We’re at the height of wedding season so we got to thinking about wedding traditions and superstitions such as, the bride wearing white and the “somethings” (old, new, borrowed, blue).

Here’s a list of the most common wedding traditions and superstitions and how they originated.


The Bride wearing white:  On February 10, 1840, Queen Victoria married her cousin Albert in an off-white, silk-satin gown.  Usually a bride would choose her best dress – of any color – to get married but after this occasion, white began to symbolize cleanliness and luxury, as it would be difficult to keep clean and impractical to wear outside of an occasion like a wedding.

Something Old, New, Borrowed & Blue:  We found wearing something old represents the brides past.  The something new symbolizes optimism toward the couple’s future.  The something borrowed is supposed to come from a happily married person in the hope that some of that person’s good fortune rubs off on her.  And the something blue denotes purity, love and fidelity.

Wearing a veil has nothing to do with purity (like I thought it did).  The custom originated in Rome, when a bride would wear a veil down the aisle to disguise herself from evil spirits who were jealous of her happiness.

The tradition of the Father giving the Bride away comes from the olden days when women were considered property.  The patriarch of the family literally gave his daughter away in exchange for a dowry (money).  Now, it’s about the father giving his blessing by presenting the daughter to the groom at the alter.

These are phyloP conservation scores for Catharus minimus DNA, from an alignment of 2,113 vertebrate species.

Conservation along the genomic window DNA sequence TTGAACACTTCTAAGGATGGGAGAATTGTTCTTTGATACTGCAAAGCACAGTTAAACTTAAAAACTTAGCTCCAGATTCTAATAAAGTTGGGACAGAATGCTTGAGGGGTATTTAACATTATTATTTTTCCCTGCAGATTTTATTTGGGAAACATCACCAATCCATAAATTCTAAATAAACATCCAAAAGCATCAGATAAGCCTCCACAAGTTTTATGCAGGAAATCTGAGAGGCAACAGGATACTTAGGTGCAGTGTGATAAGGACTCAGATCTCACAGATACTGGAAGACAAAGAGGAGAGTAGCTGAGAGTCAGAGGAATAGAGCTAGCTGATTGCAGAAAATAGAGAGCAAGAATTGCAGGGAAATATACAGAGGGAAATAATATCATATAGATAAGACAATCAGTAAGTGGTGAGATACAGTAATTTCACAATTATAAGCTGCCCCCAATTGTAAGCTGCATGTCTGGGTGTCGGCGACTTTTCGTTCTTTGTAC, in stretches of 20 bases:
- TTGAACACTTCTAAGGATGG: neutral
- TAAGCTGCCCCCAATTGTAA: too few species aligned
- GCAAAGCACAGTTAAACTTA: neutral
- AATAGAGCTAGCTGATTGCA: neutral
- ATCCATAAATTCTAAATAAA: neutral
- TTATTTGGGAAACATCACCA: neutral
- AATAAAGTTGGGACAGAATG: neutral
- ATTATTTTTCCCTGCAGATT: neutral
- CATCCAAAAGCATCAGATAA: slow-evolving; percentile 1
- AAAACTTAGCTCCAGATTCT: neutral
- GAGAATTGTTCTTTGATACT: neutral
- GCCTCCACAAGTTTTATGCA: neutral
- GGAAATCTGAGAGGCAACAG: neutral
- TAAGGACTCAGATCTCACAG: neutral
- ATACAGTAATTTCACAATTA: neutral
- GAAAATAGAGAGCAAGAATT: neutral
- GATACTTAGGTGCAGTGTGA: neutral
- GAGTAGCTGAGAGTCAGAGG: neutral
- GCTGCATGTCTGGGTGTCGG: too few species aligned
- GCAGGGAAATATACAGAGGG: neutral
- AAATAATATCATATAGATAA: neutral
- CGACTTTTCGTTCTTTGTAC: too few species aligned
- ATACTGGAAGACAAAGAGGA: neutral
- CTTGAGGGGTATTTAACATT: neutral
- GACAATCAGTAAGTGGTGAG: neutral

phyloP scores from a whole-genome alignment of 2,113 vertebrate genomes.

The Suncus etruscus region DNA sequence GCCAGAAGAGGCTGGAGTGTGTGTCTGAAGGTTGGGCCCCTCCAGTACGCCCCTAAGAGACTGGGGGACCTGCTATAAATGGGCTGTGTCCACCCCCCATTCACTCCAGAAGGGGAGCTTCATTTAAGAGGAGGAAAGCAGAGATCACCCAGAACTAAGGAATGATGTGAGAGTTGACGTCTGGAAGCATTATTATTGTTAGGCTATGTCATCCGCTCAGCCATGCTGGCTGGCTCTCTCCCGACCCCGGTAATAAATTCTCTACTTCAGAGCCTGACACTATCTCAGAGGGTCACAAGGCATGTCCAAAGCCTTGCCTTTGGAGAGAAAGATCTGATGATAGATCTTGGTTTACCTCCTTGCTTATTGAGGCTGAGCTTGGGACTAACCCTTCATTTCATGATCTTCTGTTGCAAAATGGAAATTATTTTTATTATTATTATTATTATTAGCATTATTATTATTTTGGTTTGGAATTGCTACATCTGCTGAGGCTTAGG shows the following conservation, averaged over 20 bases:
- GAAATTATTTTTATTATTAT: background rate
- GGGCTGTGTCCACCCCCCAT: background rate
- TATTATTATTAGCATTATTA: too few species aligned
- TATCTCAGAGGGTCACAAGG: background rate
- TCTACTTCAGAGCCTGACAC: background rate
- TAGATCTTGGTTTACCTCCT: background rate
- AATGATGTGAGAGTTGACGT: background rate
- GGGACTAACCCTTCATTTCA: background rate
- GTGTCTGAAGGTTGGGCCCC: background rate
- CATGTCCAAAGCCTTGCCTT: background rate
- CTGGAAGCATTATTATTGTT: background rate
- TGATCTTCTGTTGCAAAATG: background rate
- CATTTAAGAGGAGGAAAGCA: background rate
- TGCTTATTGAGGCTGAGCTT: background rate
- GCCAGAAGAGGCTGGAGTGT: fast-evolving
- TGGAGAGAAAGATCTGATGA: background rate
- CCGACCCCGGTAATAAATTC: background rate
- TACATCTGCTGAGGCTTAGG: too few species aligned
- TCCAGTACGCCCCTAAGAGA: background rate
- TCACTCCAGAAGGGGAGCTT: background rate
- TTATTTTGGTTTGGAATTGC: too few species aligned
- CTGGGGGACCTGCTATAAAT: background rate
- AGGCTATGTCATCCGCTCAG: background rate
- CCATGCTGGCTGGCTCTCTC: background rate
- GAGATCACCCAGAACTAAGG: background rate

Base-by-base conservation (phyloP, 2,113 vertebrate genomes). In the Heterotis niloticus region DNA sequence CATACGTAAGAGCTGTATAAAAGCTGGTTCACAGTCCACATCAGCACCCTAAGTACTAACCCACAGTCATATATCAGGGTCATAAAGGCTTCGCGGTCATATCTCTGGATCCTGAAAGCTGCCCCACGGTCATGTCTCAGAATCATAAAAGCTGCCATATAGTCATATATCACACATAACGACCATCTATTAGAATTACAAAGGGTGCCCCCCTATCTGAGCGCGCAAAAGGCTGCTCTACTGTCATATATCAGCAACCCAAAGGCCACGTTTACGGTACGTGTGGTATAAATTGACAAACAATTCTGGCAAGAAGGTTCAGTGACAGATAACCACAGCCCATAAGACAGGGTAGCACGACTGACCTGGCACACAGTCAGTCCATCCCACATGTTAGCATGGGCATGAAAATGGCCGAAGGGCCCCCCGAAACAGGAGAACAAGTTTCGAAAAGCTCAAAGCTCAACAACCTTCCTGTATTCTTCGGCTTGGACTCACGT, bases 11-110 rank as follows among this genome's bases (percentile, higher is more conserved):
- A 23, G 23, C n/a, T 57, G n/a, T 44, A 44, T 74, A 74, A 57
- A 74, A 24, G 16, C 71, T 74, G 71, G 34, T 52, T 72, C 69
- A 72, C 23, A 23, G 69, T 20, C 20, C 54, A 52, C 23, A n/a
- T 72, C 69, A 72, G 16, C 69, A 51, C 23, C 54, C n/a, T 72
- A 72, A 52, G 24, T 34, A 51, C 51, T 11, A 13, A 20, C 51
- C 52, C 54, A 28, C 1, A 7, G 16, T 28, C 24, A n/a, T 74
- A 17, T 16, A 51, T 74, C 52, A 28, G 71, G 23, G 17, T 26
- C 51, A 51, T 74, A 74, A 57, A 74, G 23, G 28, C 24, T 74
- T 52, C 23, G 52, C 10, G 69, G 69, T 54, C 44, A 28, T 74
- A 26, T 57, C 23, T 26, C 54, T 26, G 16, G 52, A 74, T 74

The bride stands to the groom’s left during a Christian ceremony, because in bygone days the groom needed his right hand free to fight off other suitors.

One wears the wedding band on the fourth finger on the left hand because it was once thought that the vein in that finger led directly to the heart.

Cutting the cake:  Weddings have always customarily been celebrated with a special cake.  Ancient Roman wedding ceremonies were finalized by breaking a cake of wheat or barley over the bride’s head as a symbol of good fortune.  The newly married couple then ate a few crumbs in a custom known as confarreatio (eating together).  Afterwards, the wedding guests gathered up the crumbs as tokens of good luck.


The seeing each other before the wedding superstition dates back to the time of arranged marriages, when people believed that if the couple saw each other before the ceremony, it would give them a chance to change their minds about the wedding.

The tradition of breaking glass at a wedding says that however many pieces the glassware breaks into will symbolize how many years a couple will be happily married.

Carrying the Bride over the threshold may be thought as a tradition today but it began as a superstition in Medieval Europe.  Many believed that a bride was extra vulnerable to evil spirits through the soles of her feet. To avoid bringing in any evil spirits, the groom carried the bride into their new home.

Rain on your wedding day is considered good luck, according to Hindu tradition!  It symbolizes fertility and cleansing.

What traditions did you or do you want to follow on your wedding day?  Do you know of other superstitions not mentioned?